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LifestyleColumnistsJessica Damiano

Combining plants with different cultural needs is a recipe for disaster

When plants with different cultural requirements are grouped

When plants with different cultural requirements are grouped together in one container, it's impossible for all of them to thrive....... Photo Credit: Keith Amato

DEAR JESSICA: I have some cactus plants that I bought at CVS about a year ago. Each pot contains three cactuses. I've always kept them by the front window so they could get some sun each day. I've liberally been spray misting them with water every several days. Within the last several weeks, one of the plants in each pot began to decline. I'm not sure what I should do. — Keith Amato, Middle Island

DEAR KEITH: Your ailing plants are Acanthocereus tetragonus (sometimes called Cereus tetragona, for short) and these types of cactuses require slightly more water than most others. They also prefer smaller pots. Cactuses in general should never be planted in glazed containers, as yours are, because the glaze prevents moisture from evaporating; and pots should always have sufficient drainage holes. In addition, sometimes pre-planted arrangements (especially some found at nonhorticultural retail outlets) contain groupings of individual plants that look nice together but have different cultural requirements. A shade lover, for instance, might be planted with one that requires more sun to thrive. In your case, the plants' water requirements weren't compatible.

I reached out to the Long Island Cactus and Succulent Society for more information, and a representative confirmed, "This is totally the wrong plant in the wrong place. You can’t grow a plant like that in a drainless pot or with other cactus that need very different care. The people that put these pots together are to blame for the plants dying."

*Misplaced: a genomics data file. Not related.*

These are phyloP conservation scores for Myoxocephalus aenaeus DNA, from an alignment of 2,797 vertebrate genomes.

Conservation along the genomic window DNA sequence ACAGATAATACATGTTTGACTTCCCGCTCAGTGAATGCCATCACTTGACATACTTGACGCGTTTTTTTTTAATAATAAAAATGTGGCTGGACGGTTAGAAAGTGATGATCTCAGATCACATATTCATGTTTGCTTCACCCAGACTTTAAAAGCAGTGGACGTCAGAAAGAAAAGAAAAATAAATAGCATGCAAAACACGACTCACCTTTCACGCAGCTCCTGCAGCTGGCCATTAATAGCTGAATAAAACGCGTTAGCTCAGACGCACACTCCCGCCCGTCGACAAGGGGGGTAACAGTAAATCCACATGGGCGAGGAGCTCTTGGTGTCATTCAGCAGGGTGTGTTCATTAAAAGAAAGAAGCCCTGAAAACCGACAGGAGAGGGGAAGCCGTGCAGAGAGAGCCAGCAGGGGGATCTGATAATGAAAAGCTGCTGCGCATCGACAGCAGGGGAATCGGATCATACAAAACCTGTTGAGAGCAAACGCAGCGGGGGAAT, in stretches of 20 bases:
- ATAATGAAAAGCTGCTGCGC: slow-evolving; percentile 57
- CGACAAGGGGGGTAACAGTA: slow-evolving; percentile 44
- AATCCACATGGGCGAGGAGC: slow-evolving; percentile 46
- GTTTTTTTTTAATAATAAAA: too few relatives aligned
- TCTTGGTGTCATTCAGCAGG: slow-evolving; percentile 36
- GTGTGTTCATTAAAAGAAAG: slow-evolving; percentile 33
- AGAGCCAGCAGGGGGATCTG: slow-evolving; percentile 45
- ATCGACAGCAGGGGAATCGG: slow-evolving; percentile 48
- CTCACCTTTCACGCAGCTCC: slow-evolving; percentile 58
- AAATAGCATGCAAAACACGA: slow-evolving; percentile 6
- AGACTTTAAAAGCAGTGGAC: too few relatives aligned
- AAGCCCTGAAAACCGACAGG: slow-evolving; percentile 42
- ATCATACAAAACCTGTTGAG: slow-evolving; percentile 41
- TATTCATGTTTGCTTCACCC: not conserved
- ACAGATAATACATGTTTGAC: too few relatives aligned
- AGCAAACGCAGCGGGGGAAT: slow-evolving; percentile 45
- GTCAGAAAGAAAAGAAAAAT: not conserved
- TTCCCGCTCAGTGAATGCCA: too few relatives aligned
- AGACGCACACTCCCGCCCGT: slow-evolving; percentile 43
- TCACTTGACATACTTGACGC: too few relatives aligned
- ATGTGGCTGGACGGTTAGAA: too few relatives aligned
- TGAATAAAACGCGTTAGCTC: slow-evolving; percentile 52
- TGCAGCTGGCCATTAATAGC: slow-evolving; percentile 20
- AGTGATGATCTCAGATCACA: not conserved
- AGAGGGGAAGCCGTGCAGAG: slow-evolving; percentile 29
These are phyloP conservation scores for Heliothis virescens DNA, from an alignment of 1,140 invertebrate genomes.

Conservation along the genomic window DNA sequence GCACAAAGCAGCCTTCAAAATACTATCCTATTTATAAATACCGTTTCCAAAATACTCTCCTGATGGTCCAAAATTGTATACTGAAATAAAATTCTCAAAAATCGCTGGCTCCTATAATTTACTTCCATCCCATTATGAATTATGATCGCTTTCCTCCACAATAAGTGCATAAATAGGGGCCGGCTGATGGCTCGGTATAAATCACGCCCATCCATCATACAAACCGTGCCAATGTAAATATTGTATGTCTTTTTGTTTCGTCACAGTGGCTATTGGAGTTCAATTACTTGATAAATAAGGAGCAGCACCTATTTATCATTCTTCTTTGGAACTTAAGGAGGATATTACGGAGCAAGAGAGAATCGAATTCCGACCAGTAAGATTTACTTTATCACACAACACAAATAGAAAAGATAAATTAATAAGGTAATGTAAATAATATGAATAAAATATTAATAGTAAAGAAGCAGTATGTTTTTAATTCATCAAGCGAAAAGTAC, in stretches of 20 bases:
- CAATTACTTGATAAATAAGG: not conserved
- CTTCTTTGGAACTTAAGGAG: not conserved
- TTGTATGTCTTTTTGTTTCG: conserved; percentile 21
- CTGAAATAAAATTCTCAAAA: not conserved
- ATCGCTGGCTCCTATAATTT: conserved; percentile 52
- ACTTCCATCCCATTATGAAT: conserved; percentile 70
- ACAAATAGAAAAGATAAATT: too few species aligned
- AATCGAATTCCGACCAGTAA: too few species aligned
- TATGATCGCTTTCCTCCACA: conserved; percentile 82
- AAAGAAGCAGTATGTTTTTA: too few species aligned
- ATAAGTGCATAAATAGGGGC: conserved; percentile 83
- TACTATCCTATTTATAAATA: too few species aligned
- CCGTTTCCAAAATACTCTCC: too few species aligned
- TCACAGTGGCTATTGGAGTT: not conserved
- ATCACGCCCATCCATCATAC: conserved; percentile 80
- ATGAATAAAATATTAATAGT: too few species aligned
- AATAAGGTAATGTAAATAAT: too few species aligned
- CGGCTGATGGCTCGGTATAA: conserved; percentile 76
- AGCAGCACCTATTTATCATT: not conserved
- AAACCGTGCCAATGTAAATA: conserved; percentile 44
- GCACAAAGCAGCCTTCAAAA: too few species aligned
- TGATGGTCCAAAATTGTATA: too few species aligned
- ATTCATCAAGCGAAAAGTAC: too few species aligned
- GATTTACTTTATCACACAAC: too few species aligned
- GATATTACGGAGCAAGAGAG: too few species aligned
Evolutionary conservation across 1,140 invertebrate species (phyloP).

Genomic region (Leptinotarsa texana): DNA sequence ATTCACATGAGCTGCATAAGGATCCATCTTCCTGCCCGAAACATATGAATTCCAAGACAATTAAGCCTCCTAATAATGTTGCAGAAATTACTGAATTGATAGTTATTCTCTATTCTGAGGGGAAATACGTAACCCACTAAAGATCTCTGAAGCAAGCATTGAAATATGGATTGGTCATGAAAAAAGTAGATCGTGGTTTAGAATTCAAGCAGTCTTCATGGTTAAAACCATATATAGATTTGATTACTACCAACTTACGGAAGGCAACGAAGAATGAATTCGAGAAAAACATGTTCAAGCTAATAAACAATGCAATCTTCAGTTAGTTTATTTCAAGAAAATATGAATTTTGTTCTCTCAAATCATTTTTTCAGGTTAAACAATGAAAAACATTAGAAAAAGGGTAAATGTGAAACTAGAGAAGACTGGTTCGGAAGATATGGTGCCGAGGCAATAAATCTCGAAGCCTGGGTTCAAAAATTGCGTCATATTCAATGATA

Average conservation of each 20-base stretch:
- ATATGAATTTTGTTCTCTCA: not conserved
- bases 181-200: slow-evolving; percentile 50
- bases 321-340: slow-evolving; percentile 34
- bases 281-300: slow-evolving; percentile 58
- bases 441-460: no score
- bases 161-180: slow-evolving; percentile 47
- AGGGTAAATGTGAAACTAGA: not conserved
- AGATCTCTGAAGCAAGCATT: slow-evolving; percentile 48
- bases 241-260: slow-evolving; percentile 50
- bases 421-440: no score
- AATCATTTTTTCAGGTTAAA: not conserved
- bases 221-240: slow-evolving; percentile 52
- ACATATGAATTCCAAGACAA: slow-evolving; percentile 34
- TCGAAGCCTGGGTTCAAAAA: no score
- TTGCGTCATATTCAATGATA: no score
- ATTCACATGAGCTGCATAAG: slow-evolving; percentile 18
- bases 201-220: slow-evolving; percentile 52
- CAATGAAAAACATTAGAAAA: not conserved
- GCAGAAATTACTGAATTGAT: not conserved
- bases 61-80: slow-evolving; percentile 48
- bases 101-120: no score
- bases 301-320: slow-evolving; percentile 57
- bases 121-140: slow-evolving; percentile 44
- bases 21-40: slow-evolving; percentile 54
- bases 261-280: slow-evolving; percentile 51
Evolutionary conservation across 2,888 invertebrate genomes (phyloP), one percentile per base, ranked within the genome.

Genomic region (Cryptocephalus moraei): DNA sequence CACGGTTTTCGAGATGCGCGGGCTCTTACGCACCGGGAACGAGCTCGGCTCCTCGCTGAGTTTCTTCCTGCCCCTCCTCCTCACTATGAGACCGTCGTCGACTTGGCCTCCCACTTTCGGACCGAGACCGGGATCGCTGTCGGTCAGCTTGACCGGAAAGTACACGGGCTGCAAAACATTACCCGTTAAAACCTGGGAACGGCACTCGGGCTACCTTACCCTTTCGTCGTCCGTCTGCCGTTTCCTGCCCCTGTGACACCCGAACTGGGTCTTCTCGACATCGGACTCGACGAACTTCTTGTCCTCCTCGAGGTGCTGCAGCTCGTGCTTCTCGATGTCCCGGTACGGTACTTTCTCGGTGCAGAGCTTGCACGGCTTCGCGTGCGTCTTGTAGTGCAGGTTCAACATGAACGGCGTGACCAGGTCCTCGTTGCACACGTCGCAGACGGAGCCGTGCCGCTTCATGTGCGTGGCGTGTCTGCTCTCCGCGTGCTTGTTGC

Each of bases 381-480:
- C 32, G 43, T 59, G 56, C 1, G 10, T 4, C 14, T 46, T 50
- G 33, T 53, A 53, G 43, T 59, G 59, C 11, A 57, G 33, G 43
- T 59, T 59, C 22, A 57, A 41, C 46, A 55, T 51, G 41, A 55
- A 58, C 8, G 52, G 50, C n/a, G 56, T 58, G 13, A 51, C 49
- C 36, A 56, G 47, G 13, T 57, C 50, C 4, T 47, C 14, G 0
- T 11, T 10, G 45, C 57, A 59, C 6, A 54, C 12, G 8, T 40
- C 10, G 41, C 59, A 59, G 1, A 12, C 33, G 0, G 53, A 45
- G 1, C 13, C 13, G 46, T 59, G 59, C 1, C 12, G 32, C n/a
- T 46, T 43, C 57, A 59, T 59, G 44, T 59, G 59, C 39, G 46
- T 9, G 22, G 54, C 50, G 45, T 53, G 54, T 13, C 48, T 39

Your two cactuses cannot be saved, but you should repot the other two into a smaller, unglazed terra cotta pot with a hole at the bottom for drainage.

DEAR JESSICA: I planted a few small arborvitaes (I think they are Green Giants) last fall. I want to fertilize them but am not sure what type of fertilizer to use. — David Millman, Plainview

DEAR DAVID: Arborvitaes and most other evergreen trees do not typically require fertilizer once they are established but can benefit from annual applications of a slow-release product, made in early spring, in each of their first five years.

Because they don’t fruit or flower, the fertilizer you choose should be mostly nitrogen, which is the first number in the nutrient ratio indicated on the package label. Look for a first number that is at least double the second and third, such as 12-6-4, 12-6-6 or 20-10-5. Apply one-third pound (2 cups) per foot of the trees’ height (10 cups around each 5-foot tree, for example), working it into the top 3 inches of soil and taking care not to allow the product to come into contact with the trees’ trunks or roots. Water well.

When applying fertilizer, avoid inhaling the dust and heed other precautions noted on the package label.

DEAR JESSICA: I planted this honeysuckle vine three years ago but let it get out of control. Can I prune it back and start over? — Kevin Winther, Long Beach

DEAR KEVIN: Honeysuckle vines bloom on the previous season's growth, so when a few branches need to be removed or shortened, it's best to wait until just after the season's flowers drop (and no later, or you'll risk removing buds that will become next year's flowers).

When the vines are neglected and become a tangled mess as yours have (no offense intended), it's almost impossible to selectively prune branches, so a rejuvenation pruning may be in order. Doing so requires cutting the entire plant down — nearly to the ground — and the best time to do that is now, before it breaks dormancy. The benefit is that the plant will grow back quickly and in good form, but the downside is that you will have to sacrifice this year's flowers.

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